Editor: Ian Henderson
Bacterial factors that mediate colonization of the stomach and virulence of Helicobacter pylori
Article first published online: 16 FEB 2007
© 2007 Federation of European Microbiological Societies. Published by Blackwell Publishing Ltd. All rights reserved
FEMS Microbiology Letters
Volume 268, Issue 2, pages 135–143, March 2007
How to Cite
Clyne, M., Dolan, B. and Reeves, E. P. (2007), Bacterial factors that mediate colonization of the stomach and virulence of Helicobacter pylori. FEMS Microbiology Letters, 268: 135–143. doi: 10.1111/j.1574-6968.2007.00648.x
- Issue published online: 16 FEB 2007
- Article first published online: 16 FEB 2007
- Received 12 December 2006; accepted 9 January 2007.First published online February 2007.
- Helicobacter pylori;
- cag PAI;
- gastric mucosa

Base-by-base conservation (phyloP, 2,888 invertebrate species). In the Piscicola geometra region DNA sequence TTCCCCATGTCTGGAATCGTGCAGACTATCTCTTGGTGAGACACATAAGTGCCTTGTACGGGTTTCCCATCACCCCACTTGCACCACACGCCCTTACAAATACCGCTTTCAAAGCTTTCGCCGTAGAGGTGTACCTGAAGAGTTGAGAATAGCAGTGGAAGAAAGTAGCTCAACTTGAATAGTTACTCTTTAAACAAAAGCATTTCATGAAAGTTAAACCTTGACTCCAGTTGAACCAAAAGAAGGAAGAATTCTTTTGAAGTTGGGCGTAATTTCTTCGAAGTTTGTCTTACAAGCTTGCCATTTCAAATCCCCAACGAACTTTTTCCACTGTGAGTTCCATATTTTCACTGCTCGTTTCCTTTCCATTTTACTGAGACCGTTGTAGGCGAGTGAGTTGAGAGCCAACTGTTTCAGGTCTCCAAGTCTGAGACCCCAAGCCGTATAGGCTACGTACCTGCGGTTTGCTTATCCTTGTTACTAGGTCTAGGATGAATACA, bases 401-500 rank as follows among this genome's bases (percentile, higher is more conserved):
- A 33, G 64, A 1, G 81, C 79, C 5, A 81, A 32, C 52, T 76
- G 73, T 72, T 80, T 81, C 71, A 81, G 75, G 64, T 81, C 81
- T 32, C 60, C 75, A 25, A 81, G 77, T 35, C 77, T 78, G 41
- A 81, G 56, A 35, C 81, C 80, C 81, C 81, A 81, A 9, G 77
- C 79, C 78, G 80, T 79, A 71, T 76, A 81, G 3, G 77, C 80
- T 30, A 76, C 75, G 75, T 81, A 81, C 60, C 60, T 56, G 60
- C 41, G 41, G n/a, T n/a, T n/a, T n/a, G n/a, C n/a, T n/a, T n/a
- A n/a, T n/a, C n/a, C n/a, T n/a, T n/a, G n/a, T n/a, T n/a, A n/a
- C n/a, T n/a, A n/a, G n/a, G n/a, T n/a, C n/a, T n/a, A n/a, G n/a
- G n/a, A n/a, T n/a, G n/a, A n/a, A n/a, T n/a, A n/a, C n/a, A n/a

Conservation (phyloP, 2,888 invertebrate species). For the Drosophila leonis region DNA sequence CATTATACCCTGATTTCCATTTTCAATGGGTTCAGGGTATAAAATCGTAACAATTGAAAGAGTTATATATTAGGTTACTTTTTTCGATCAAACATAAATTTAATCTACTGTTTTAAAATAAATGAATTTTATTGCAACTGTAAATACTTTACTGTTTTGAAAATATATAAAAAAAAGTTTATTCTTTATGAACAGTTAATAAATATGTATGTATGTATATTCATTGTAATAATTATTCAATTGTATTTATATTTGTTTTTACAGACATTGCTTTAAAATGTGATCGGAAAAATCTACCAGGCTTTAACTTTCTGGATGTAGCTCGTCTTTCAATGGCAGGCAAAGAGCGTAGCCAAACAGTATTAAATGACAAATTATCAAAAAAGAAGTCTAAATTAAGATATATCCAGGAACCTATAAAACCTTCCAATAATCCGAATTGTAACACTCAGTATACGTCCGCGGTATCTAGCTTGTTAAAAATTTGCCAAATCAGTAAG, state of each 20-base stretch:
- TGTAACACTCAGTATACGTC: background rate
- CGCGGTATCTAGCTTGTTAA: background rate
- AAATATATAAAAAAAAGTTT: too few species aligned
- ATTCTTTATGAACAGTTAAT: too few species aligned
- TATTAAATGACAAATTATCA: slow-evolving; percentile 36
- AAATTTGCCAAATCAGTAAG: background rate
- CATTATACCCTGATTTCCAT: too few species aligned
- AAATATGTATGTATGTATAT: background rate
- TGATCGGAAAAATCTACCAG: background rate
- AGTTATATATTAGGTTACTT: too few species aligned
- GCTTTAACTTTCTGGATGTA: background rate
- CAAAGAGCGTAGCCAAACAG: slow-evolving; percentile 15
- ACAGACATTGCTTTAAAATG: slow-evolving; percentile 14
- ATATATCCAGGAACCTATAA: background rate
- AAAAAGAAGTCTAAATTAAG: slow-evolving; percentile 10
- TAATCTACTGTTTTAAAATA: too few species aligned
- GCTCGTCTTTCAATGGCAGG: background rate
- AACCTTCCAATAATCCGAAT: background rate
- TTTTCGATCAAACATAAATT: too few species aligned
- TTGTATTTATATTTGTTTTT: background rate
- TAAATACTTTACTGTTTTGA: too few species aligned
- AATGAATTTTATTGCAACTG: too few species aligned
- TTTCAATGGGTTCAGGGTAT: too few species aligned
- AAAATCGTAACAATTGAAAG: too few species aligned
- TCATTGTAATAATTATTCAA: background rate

Helicobacter pylori is a Gram-negative microaerophilic organism that colonizes the gastric mucosa of humans. Helicobacter pylori is one of the most common infections in humans and results in the development of gastritis in all infected individuals, although the majority of people are asymptomatic. A subset of infected people develop serious disease including duodenal ulceration and gastric cancer. Helicobacter pylori exhibits many striking characteristics. It lives in the hostile environment of the stomach and displays a very strict host and tissue tropism. Despite a vigorous immune response, infection persists for the lifetime of the host unless eradicated with antimicrobials. Why H. pylori is so pathogenic in some individuals and not in others is unknown but is thought to be due to a variety of host, environmental and bacterial factors. In this review, some of the bacterial factors that mediate colonization of the gastric mucosa and play a role in the pathogenesis of this organism have been considered.